Written by Andrew Barr (@weeandreww)
Still on a high after Ariana Grande’s One Love Manchester benefit concert, Manchester hosted its next big music event on the 10th and 11th of June when Parklife Festival took over the city’s Heaton Park. The weekend luckily went ahead without any incidents and everywhere inside the festival grounds seemed to radiate a party atmosphere. Further to this, Parklife boasted an incredible lineup, including Frank Ocean himself as the Sunday night headliner (and he actually turned up!)
I travelled to Manchester from Glasgow for Parklife and, if I’m honest, probably spent more time at a huge pyramid in the middle of the festival than at any stage, and drank far too much spiced rum than it takes to be anywhere near objective, but I’ll scramble together a few mini-reviews of acts at the festival.
One of the stranger names to appear on the lineup actually proved to be a personal highlight of the festival. Appearing on the main stage in mid-afternoon on Saturday, Khan was joined by a huge live band including backing singers, and ended her set with one of the biggest singalongs of the weekend: the double-header of undisputed anthems I’m Every Woman and Ain’t Nobody.
Two Door Cinema ClubEmbed from Getty Images
Appearing on Saturday’s main stage before headliners The 1975, the Irish indie trio’s set was aided by the day’s nicest weather, as the rain cleared up and some early evening sun descended on Heaton Park during the band’s slot.
The setlist further warmed the crowd up, with Two Door Cinema Club almost shunning their newest album Gameshow completely, with a set mainly comprised of acclaimed debut Tourist History. It’s easy to see why as their debut is a perfect festival album, with tracks like I Can Talk and What You Know which feel as if they were written with this atmosphere in mind.
Parklife saw one of the last shows on The 1975’s seemingly never-ending tour in support of their second album, I Like It When…you know the title, as well as their first ever festival headlining slot. How would the Manchester 4-piece rise to the occasion? By doing exactly what they’ve done the entire tour. The set opened as the second album campaign did with the sugary Love Me, and the tempo barely dropped throughout, as the band’s short discography boasts an incredible amount of brilliant pop songs.
The headline billing never seemed to affect the band, and definitely not lead singer Matt Healy, who took his top off after 3 songs and quipped “is he a rockstar? Does he just think he’s a rockstar? Is he too fucking hot? Who the fuck knows?”. The 1975 remain polarising, largely due to Healy’s persona, but with tracks as good as The Sound, soon it’ll be near impossible to deny them.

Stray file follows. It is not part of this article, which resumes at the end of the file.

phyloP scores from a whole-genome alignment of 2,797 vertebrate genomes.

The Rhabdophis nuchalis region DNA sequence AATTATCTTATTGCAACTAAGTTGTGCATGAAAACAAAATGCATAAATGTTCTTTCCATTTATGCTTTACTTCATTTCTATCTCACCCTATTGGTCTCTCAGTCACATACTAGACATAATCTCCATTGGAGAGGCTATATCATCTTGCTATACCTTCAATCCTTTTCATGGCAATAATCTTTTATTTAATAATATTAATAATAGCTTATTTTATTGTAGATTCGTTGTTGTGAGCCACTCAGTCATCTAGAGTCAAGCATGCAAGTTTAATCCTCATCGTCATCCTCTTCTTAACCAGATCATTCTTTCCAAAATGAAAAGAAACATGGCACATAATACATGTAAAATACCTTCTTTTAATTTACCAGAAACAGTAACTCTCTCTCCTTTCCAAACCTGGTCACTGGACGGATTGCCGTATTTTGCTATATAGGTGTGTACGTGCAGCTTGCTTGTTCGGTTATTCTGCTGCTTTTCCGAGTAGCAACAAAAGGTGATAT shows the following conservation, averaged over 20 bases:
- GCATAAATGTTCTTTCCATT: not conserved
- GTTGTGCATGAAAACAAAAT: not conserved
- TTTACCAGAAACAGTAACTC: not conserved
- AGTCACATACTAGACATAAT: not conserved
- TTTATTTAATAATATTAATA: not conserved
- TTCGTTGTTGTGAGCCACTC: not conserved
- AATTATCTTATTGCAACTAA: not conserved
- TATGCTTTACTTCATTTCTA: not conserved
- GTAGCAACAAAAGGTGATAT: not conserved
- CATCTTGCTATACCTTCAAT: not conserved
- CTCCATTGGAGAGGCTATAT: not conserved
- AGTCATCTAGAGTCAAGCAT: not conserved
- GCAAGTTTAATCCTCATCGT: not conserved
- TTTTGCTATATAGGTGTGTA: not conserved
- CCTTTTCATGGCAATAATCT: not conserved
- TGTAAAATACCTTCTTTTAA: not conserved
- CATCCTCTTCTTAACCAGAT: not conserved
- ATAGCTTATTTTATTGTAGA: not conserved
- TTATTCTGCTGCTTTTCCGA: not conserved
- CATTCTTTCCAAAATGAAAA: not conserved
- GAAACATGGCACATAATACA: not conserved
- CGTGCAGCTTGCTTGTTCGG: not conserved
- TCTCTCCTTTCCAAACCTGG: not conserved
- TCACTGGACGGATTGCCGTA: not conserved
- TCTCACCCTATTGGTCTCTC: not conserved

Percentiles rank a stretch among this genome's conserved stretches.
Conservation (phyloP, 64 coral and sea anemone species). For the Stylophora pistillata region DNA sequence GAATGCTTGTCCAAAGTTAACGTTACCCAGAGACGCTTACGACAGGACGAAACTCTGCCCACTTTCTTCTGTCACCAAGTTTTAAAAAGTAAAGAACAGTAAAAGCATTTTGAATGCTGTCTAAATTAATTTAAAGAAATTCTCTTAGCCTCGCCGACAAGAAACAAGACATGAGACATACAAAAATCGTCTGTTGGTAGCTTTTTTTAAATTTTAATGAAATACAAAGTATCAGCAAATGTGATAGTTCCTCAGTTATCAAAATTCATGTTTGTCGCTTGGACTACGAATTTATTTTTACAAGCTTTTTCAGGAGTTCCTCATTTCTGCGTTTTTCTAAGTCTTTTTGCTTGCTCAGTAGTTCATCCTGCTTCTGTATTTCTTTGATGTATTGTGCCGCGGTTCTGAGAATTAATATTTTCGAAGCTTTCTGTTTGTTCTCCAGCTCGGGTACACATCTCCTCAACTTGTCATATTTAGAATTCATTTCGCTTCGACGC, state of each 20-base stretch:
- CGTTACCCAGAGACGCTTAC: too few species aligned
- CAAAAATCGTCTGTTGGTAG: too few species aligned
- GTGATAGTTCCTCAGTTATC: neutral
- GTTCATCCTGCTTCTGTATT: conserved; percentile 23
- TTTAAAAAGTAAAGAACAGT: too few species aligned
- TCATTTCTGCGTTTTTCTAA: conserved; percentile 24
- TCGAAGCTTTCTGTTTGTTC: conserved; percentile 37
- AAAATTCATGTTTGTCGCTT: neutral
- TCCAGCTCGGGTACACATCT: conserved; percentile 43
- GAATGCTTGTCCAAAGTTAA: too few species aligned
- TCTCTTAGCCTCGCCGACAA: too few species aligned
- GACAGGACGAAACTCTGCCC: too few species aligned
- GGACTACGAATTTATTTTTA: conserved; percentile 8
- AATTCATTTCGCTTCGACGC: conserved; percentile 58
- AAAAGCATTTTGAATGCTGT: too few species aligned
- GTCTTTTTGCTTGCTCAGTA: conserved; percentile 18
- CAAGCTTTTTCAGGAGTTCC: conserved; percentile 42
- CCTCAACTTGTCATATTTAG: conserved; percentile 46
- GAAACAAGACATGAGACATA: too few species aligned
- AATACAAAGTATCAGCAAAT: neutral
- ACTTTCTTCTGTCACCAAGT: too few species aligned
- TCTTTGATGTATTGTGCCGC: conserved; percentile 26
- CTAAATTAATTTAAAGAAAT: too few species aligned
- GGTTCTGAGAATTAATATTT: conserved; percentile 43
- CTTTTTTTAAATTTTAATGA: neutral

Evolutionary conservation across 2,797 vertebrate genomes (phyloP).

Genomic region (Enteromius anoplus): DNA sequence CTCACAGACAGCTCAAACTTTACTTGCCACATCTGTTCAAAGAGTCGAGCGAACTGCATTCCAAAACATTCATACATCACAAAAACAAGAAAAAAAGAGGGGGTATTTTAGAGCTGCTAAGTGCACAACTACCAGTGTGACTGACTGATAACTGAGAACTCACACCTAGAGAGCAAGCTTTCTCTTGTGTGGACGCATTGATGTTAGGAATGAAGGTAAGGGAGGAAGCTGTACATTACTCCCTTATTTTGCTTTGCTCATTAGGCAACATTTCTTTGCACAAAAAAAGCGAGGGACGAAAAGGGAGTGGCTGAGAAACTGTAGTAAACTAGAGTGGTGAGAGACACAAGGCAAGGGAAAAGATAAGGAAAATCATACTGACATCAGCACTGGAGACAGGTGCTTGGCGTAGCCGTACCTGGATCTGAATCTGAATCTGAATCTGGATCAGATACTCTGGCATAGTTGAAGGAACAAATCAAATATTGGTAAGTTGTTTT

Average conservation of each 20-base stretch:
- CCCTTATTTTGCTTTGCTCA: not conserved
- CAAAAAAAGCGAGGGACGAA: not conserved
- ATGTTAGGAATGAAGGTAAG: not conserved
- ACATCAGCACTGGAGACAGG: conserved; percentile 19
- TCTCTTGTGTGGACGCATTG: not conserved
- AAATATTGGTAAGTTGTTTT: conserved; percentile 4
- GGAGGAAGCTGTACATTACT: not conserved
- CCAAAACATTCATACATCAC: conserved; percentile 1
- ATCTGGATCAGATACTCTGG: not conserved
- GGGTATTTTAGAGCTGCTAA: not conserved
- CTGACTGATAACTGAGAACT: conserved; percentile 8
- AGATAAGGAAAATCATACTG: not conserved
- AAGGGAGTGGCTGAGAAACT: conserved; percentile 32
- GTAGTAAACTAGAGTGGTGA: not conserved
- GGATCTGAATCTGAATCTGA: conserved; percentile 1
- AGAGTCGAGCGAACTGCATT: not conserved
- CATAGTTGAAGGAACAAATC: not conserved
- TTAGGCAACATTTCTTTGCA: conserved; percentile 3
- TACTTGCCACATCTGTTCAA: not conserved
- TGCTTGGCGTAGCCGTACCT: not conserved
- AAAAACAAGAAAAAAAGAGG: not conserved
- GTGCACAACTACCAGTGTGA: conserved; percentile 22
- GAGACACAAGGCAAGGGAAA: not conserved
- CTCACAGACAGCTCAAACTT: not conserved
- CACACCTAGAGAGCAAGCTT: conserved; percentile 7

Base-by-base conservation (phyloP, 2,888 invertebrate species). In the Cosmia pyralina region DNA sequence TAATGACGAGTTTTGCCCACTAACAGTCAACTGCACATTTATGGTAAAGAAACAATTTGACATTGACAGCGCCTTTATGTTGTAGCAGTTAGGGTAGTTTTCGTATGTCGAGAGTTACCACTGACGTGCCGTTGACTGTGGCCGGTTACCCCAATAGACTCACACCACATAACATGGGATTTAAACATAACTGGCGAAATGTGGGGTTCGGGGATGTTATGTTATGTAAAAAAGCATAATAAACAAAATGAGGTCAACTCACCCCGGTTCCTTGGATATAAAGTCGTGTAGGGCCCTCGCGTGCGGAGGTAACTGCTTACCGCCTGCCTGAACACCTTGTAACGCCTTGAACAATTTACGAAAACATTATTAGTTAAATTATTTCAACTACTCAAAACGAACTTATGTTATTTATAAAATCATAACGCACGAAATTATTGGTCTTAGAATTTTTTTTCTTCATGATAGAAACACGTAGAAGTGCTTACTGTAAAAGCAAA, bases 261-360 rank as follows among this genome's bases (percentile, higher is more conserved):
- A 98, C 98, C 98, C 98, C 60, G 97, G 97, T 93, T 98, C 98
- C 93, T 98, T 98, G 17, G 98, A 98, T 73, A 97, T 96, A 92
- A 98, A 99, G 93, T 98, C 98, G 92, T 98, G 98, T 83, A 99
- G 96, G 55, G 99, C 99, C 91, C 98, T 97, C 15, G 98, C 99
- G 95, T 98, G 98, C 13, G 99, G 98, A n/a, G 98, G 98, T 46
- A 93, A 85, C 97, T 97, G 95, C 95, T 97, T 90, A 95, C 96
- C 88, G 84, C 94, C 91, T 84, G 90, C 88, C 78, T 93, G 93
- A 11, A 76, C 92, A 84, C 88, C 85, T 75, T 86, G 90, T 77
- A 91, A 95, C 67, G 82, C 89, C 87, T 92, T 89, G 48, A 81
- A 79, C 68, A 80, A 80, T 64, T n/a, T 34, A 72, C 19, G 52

Sunday at Parklife was absolutely full of clashes, which left us with some heart-wrenching decisions to make. One of the day’s toughest decisions meant we could only see the first half of Stormzy’s set, so missed out on some of his biggest hitters. However, the Sounds of the Near Future tent was completely packed for the entirety of the London MCs set, with even the back of the tent bouncing to every beat. Stormzy rallied the crowd with ease, repeatedly asking for his “energy crew” as he played tracks from his debut Gang Signs and Prayers as well as older tracks. Before we left, we got to see the roof almost blow off the tent for new single Cold and tracks like Shut Up and Big For Your Boots undoubtedly had the place on its knees.
While leaving Stormzy was heartbreaking, I never even contemplated watching the end of his set, as we left to see Frank Ocean on the main stage. Actually, as it transpired, we could have seen the end of Stormzy as Ocean didn’t appear until 40 mins later than his scheduled slot for only his second performance since 2014.
When he appeared, Ocean walked to the end of a walkway emblazoned with scribbles of his song titles and lyrics in a Brad Pitt t-shirt, no doubt in reference to a GQ article where Pitt lavished praise on the R&B enigma. After Pretty Sweet was played over the intercom, Ocean properly opened his set with Solo from 2016’s Blonde. However, he restarted this track 3 times, mumbling “uh, sorry” in between attempts, and appeared visibly nervous in this rare live performance.
After Ocean finally finished Solo, he launched into Chanel, which he played twice as he “liked that one” and from that point, visibly grew in confidence and grew into his performance. It was a set-list clearly curated for diehards rather than casual fans, as Thinkin Bout You was the only track from 2012’s Channel Orange that Ocean played, with the set-list dominated by Blonde and Endless, as well as the “Blonded Radio” singles.
Unsurprisingly with this set-list, the reaction to the set was mixed, with many blasting Ocean for being over-indulgent and pretentious for a festival headline slot. However, you cannot blame him, as Blonde tracks like Nikes and Nights rank among Ocean’s very best tracks, and when a small band join him on stage for the ethereal Self Control, there is no doubt that Ocean is among this generation’s finest musical talents.